Gresham Wastewater Treatment Plant first in Pacific Northwest to achieve net-zero energy status

Gresham Wastewater Treatment Plant first in Pacific Northwest to achieve net-zero energy status

a group of adults and children forming a giant zero

On Earth Day 2015, the City of Gresham Wastewater Treatment Plant celebrated an exciting milestone: becoming the first water resource recovery facility in the Pacific Northwest to achieve net-zero energy consumption.

The award-winning plant achieved net-zero status through more than 10 years of energy reduction and generation investments, including two, 395-kilowatt co-generation engines fueled by biogas produced from the anaerobic digestion of wastewater solids, a 420-kilowatt ground mount solar electric system, and increased production of biogas from the co-digestion of fats, oils and grease received from area restaurants and food processers. The facility rounded out its net-zero efforts with multiple energy-efficiency investments.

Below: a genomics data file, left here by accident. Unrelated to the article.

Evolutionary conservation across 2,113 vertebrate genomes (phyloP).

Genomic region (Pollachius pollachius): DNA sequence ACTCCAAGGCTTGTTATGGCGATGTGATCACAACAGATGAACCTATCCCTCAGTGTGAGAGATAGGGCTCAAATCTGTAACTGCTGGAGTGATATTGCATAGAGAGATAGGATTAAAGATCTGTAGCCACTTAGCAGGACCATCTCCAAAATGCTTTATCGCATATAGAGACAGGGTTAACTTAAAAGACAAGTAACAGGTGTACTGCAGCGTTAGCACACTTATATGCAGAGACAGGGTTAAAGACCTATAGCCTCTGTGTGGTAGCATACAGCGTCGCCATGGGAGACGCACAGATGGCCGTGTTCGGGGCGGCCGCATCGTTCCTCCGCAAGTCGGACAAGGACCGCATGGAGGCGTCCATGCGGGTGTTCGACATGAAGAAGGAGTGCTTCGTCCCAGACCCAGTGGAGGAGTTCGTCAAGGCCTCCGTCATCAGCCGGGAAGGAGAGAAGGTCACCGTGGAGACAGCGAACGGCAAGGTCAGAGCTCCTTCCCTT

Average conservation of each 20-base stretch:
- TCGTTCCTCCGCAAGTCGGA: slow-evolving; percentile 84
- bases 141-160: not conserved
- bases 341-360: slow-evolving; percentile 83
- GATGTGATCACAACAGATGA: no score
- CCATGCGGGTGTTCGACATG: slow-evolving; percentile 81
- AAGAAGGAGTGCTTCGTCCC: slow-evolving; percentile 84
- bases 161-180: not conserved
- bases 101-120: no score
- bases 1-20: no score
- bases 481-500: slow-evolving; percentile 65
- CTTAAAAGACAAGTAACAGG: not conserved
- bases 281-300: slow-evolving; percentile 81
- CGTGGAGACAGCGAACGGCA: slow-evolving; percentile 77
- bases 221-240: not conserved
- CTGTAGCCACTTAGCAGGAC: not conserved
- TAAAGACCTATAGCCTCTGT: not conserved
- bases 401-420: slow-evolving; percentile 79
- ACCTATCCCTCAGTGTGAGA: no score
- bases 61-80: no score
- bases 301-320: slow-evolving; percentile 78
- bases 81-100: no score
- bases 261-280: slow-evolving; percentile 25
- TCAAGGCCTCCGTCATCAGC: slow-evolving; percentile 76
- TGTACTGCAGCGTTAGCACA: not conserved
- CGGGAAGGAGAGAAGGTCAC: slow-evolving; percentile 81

Gresham elected officials, community leaders and fourth-graders from Wilkes Elementary School studying energy in the Reynolds School District attended the Earth Day celebration of the plant’s net-zero status. Debbie Kitchin, chair of the Energy Trust Board of Directors, presented Gresham Mayor Shane Bemis and Energy Champion Alan Johnston with a check for $1.3 million in incentives for these renewable energy and energy-efficiency investments, and remarked that Gresham’s achievements are a model for how wastewater treatment plants in Oregon and across the nation can control costs and achieve clean energy goals.

“Energy improvements are far better for the environment but also better for the bottom line,” said Mayor Bemis. “This makes government services a little more affordable for households. It’s all the right shades of green.”

By adopting these clean energy technologies, and making the plant more energy efficient, Gresham is estimated to save $500,000 a year in electricy costs. The plant also makes money, bringing in around $250,000 a year in fees for accepting fats, oils and grease from regional food establishments.

Read these success stories to learn how anaerobic digestion can create energy from waste for a variety of projects in Oregon.